This post focuses on addressing student stress at the end of the semester, while a future post will focus on addressing student stress at the beginning of the semester.
Student Stress During Dead Week and Finals
As we head into the end of the semester, we know that student stress often rises as we move closer to dead week and finals week. This semester students report that they are feeling more stress than ever due to the challenges of attending college while surviving a global pandemic, and we know that will only intensify in the coming weeks. Continue reading “Addressing Student Stress At The End Of The Semester”
In the past, I have written here about how to take care of yourself during the pandemic. As co-chairs of the mental health committee of the President’s Council for Campus Well-being, Emily Fraizer and I have shared information with the campus-community about surge capacity and how to deal with your surge capacity being challenged.
Today, I want to talk about what happens when these areas of stress continue for a length of time and intensity that they begin to overwhelm. In other words, what is burnout, how can you avoid it, and how can you best deal with it if it happens to you? Continue reading “Burnout: How To Avoid It, How To Overcome It.”
This series of blog posts from NDSU Health Promotion will explore how faculty can promote health and well-being from the classroom. Before we begin, we want to give a brief overview of NDSU Health Promotion’s mission and values. NDSU Health Promotion, within Student Health Service, engages the broader campus community to inform, educate and empower students to make healthy decisions that enhance their success and well-being. We understand the reciprocal relationship between health and learning, and we partner with other NDSU services and resources to foster a campus climate that supports health and well-being.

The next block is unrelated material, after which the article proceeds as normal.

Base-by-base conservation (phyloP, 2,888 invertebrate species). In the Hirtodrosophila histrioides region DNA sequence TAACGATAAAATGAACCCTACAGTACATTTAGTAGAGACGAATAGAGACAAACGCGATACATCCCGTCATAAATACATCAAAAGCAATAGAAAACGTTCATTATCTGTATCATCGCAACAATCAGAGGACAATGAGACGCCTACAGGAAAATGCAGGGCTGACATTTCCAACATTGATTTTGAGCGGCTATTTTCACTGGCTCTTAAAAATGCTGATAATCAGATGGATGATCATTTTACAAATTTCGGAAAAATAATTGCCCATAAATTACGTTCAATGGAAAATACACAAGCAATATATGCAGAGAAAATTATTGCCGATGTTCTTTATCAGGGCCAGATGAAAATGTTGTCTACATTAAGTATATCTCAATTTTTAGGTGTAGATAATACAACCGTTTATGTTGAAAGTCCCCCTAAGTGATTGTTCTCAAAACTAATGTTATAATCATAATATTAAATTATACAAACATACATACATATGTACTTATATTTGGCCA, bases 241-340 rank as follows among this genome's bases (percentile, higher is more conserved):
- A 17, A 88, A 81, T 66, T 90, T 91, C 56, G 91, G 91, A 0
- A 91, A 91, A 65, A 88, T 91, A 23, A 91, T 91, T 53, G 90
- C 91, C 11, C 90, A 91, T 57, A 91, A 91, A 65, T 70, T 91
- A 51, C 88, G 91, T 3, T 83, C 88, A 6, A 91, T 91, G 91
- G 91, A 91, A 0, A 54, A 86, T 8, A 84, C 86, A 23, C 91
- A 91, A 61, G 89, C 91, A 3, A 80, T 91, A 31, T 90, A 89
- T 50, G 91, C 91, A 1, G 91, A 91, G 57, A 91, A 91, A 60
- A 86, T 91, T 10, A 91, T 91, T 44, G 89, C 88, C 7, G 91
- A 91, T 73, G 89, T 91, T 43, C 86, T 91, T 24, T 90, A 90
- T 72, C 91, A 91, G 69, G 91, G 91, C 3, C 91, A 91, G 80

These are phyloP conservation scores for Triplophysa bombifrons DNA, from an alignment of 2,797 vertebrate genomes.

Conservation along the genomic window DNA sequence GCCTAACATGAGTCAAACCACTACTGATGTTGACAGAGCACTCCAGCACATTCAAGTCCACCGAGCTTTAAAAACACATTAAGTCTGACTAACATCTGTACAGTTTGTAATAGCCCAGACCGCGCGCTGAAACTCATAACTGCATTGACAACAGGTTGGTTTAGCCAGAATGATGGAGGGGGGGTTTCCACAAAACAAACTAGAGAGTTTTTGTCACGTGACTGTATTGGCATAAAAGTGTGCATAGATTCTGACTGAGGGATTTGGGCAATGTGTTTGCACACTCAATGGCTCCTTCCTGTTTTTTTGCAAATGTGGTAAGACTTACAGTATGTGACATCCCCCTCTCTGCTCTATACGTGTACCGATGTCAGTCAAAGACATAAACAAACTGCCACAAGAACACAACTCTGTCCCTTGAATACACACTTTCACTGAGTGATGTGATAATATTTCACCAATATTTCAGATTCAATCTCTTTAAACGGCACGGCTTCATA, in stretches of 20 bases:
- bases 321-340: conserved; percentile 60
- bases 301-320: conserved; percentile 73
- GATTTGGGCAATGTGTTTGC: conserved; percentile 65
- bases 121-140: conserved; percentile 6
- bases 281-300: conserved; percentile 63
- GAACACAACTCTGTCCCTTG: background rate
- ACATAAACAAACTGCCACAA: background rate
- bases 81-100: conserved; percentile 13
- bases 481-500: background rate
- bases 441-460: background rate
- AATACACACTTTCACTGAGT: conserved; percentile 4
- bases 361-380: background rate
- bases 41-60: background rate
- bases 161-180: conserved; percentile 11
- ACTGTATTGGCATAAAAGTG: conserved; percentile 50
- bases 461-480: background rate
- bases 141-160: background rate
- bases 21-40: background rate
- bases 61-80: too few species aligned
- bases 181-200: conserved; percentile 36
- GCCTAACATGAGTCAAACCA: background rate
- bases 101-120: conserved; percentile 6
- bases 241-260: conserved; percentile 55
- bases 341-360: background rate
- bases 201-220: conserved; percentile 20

Health Promotion Peer Education Groups
One of the many ways we do this is through our peer education groups. Peer educators are students who serve as leaders and role models to fellow students and encourage others to make responsible and healthy lifestyle choices. There are three peer education groups in Health Promotion, each with their own focus on specific aspects of well-being.
Continue reading “How do we promote health and well-being in the classroom?”
As a librarian, I’m often asked to visit classes in advance of research assignments, usually to discuss topics related to finding scholarly sources of information. A few years ago, I started asking a simple question when visiting classes at the 100 or 200 level: How many of you have read a scholarly journal article before? While the number of raised hands I saw would vary, I can’t say that it ever surpassed 50% of the students in the room.
Making the transition to the expectations of college research is a significant hurdle students face in acclimating to academic work. They’re asked to use an unfamiliar type of literature, with its own idiosyncratic customs and system of organization, and which is best discovered using its own unique search tools.
Bearing these realities in mind, below are a few tips to help provide students with a supportive, inclusive introduction to research at the college level.
Continue reading “Supporting Students’ Introduction to Research”
What if your students’ college success depends on you? Not the collective “you”, but the specific, personal, individual you?
What if you could raise your students’ high school grades retroactively? What if you could raise the scores of their entrance exams? What if you could make them better prepared for college success?
This is crazy. It’s impossible to raise your students’ scores or grades from high school. As predictors of college success, they are important college entrance requirements, but there is nothing you can do about them. True, but there is one more factor that is just as significant in predicting student success; one not considered by admissions. Continue reading “What is Teacher Immediacy?”